In the full multivariate CSH model, including all the considered conventional variables and protein levels for both TTP and PFS, high-risk cytogenetics and expression levels of Ikaros, PSMD10, and IRF4 proteins remained independent prognostic factors. High levels of expression of Ikaros and PSMD10 had a significant negative effect on TTP (hazard ratio [HR], 3.01, P = .014; and HR, 3.49, P = .036, respectively) and PFS (HR, 2.57, P = .028; HR 5.33, P = .004), while high IRF4 levels had a favorable impact (HR, 0.33, P = .004 for TTP; HR, 0.35, P = .004 for PFS). The analysis of the contribution of the variables showed that high-risk cytogenetics explained 26% and 22% of the variation in TTP and PFS, respectively. Interestingly, PSMD10 and IRF4 accounted for 19% and 18% of the variation in PFS, respectively (Figure 3B). A multivariate CSH model adjusted only with the conventional variables revealed that high-risk cytogenetics and the presence of plasmacytomas retained their independent value in predicting adverse TTP and PFS (Figure 3C). The introduction of the 12 proteins in the Cox model substantially improved the model performance, as measured by the AIC, concordance index, and likelihood ratio χ2 test (Table 2).

Figure 3.

Multivariate analysis of TTP and PFS. (A) Forest plot of multivariate CSH models with probabilities for each factor associated with TTP and PFS of MM based on age, ISS III vs I/II, LDH high level, plasmacytoma, FISH risk (high cytogenetic risk, including del17p, t(4;14) and/or t(14;16), vs standard risk), and the expression level of the studied proteins (n = 125); samples with missing values were removed from the model. (B) Forest plot of multivariate CSH models with probabilities for each factor associated with TTP and PFS of MM based on clinical variables, including age, ISS III vs I/II, LDH high level, plasmacytoma, and FISH risk (high cytogenetic risk, including del17p, t(4;14), and t(14;16) vs standard risk). (C) Contribution of variables to explaining the model adjustment calculated by the relative proportion of χ2.

Figure 3.

Multivariate analysis of TTP and PFS. (A) Forest plot of multivariate CSH models with probabilities for each factor associated with TTP and PFS of MM based on age, ISS III vs I/II, LDH high level, plasmacytoma, FISH risk (high cytogenetic risk, including del17p, t(4;14) and/or t(14;16), vs standard risk), and the expression level of the studied proteins (n = 125); samples with missing values were removed from the model. (B) Forest plot of multivariate CSH models with probabilities for each factor associated with TTP and PFS of MM based on clinical variables, including age, ISS III vs I/II, LDH high level, plasmacytoma, and FISH risk (high cytogenetic risk, including del17p, t(4;14), and t(14;16) vs standard risk). (C) Contribution of variables to explaining the model adjustment calculated by the relative proportion of χ2.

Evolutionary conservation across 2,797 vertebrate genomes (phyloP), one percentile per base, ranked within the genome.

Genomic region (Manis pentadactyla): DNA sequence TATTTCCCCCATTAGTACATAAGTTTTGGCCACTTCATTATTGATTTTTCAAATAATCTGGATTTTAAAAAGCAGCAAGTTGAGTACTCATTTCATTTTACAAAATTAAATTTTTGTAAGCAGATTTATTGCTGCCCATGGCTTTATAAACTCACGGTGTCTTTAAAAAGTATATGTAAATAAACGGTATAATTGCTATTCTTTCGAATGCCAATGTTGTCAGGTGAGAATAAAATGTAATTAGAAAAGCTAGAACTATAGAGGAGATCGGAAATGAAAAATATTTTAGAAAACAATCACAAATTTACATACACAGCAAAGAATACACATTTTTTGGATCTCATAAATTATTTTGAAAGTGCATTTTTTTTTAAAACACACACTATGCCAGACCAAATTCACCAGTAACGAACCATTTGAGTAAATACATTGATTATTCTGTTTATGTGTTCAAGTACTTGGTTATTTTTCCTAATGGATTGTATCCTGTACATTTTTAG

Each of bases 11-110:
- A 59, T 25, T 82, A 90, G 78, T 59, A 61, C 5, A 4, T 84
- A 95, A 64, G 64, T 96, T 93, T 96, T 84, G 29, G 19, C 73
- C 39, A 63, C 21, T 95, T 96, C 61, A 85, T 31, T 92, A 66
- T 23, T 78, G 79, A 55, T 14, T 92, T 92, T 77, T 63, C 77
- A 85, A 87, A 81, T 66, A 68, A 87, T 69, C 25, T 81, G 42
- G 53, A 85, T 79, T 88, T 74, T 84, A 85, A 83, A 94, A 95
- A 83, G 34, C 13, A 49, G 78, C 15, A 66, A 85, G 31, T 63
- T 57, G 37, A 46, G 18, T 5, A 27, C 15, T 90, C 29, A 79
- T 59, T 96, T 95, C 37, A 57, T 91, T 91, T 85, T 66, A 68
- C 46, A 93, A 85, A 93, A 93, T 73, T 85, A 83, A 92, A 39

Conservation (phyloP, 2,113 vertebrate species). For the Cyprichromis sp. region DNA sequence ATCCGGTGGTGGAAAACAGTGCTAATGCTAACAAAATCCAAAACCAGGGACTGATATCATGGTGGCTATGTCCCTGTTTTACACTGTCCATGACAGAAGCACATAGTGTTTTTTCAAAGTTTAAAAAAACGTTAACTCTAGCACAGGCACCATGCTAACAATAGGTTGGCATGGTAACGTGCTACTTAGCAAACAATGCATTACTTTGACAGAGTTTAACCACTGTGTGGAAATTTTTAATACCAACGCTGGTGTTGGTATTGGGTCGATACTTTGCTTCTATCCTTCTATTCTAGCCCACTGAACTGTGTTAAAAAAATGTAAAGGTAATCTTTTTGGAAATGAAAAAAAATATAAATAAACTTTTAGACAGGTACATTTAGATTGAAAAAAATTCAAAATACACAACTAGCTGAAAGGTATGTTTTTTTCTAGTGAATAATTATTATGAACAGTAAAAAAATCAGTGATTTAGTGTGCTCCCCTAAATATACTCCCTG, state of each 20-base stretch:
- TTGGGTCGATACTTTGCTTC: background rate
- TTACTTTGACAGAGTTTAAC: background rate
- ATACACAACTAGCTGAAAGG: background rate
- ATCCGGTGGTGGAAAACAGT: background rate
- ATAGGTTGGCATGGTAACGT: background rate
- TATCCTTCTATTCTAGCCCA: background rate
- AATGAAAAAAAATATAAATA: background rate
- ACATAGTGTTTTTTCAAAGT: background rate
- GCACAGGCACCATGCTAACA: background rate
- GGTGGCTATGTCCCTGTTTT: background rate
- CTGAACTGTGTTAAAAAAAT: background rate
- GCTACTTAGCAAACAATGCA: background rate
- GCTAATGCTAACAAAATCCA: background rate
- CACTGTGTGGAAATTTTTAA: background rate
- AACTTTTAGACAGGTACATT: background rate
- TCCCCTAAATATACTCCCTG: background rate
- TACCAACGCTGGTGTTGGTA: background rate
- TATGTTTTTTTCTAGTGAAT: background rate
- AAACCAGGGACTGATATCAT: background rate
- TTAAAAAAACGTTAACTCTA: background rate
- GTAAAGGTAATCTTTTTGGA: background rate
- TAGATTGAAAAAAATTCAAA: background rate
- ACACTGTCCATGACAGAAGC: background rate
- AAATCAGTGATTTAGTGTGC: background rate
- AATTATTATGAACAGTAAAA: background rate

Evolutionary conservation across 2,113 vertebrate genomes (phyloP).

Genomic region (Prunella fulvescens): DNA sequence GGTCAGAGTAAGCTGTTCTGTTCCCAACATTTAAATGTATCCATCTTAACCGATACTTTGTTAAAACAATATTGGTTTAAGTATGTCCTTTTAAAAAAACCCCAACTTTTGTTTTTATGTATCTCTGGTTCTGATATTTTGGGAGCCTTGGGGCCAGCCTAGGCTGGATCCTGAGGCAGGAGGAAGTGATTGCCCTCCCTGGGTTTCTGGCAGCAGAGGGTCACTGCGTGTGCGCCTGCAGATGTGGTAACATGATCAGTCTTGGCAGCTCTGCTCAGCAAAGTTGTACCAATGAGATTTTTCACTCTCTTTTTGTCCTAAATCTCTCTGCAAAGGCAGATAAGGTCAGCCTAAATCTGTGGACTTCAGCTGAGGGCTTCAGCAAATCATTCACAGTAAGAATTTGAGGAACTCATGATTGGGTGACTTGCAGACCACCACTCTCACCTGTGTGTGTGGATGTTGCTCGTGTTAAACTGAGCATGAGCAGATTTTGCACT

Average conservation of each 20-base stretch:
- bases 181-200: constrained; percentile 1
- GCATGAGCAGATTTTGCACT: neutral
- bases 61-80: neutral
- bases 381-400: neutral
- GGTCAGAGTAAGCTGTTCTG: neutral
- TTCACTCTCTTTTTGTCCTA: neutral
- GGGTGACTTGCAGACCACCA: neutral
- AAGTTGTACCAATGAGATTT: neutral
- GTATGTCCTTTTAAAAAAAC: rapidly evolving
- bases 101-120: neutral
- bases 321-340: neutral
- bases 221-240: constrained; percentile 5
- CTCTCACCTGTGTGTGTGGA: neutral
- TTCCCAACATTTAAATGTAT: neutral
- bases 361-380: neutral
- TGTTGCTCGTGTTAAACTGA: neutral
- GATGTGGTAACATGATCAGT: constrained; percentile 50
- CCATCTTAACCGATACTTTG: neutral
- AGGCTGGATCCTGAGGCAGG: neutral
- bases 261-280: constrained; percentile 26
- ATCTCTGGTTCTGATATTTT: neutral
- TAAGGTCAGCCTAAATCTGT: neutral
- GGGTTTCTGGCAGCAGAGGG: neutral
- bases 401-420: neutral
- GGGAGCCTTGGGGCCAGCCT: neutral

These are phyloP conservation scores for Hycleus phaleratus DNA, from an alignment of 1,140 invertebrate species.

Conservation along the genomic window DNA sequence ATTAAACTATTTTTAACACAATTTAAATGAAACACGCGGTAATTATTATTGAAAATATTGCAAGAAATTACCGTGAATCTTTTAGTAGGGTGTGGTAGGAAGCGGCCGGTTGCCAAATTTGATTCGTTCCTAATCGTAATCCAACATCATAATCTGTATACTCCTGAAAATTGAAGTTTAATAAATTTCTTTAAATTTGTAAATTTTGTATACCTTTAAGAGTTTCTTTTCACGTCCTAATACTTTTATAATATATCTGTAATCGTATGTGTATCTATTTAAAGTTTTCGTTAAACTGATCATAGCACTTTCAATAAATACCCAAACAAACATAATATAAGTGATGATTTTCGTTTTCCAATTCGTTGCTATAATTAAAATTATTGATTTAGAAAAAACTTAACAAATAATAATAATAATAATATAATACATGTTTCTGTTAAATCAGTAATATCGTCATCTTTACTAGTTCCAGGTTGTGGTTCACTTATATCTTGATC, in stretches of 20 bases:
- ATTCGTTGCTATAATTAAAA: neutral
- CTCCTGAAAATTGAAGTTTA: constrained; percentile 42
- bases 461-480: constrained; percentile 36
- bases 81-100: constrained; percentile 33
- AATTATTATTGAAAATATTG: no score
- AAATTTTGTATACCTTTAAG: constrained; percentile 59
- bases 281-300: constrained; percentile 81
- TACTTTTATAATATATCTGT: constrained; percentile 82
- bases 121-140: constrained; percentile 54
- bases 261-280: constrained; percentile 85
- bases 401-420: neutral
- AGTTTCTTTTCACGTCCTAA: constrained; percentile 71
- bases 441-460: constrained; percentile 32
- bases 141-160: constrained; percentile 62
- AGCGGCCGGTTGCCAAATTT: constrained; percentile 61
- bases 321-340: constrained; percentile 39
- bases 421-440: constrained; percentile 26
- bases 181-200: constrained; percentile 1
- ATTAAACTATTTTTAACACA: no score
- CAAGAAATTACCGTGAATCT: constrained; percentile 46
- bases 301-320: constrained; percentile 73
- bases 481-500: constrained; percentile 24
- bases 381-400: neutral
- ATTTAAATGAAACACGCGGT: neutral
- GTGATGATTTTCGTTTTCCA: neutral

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Table 2.

Multivariate Cox model performance

TTPPFS
Clinical modelFull modelClinical modelFull model
AIC 453.82 443.44 491.87 482.65 
Concordance index 0.65 0.77 0.64 0.76 
χ2 likelihood ratio 34.389 33.22 
P (likelihood ratio test) .000586 .000894 
TTPPFS
Clinical modelFull modelClinical modelFull model
AIC 453.82 443.44 491.87 482.65 
Concordance index 0.65 0.77 0.64 0.76 
χ2 likelihood ratio 34.389 33.22 
P (likelihood ratio test) .000586 .000894 

The lower the AIC value, the better the model performs. The concordance index value is set between 0 and 1; the closer the value to 1, the higher the concordance of the model

Relationship between protein levels and disease characteristics

We analyzed the association between disease features and protein expression using the cutoff levels established for TTP. PSMD10 and GCR expression were significantly higher in older patients than in younger patients (Figure 4A), and high levels of the IRF4 and PSME1 proteins were associated with more marked anemia (Figure 4B). Interestingly, patients with low levels of expression of cereblon had a significantly higher incidence of plasmacytomas (Figure 4C). There was no association between ISS stage and any of the proteins tested. The proportion of high-risk cytogenetics was higher in the group of patients with lower IRF4 and PSMD4 expression (Figure 4D).

Figure 4.

MM characteristics depending on the protein level. (A) Age of the MM patients at diagnosis depending on the level of PSDM10-gankyrin and GCR proteins. The P value is that corresponding to a Mann-Whitney U test. (B) AGO2 level association with LDH. The P value indicates the level of significance of the χ2 statistic. (C) Cereblon protein level at diagnosis and association with plasmacytoma occurrence. The P value indicates the level of significance of the χ2 statistic. (D) Association between IRF4 and PSMD4 protein levels with cytogenetic risk group. The P value indicates the level of significance of the χ2 statistic. (E) Hemoglobin level at diagnosis in MM with high and low levels of IRF4 and PSME1 protein expression. The P value is that corresponding to a Mann-Whitney U test.

Figure 4.

MM characteristics depending on the protein level. (A) Age of the MM patients at diagnosis depending on the level of PSDM10-gankyrin and GCR proteins. The P value is that corresponding to a Mann-Whitney U test. (B) AGO2 level association with LDH. The P value indicates the level of significance of the χ2 statistic. (C) Cereblon protein level at diagnosis and association with plasmacytoma occurrence. The P value indicates the level of significance of the χ2 statistic. (D) Association between IRF4 and PSMD4 protein levels with cytogenetic risk group. The P value indicates the level of significance of the χ2 statistic. (E) Hemoglobin level at diagnosis in MM with high and low levels of IRF4 and PSME1 protein expression. The P value is that corresponding to a Mann-Whitney U test.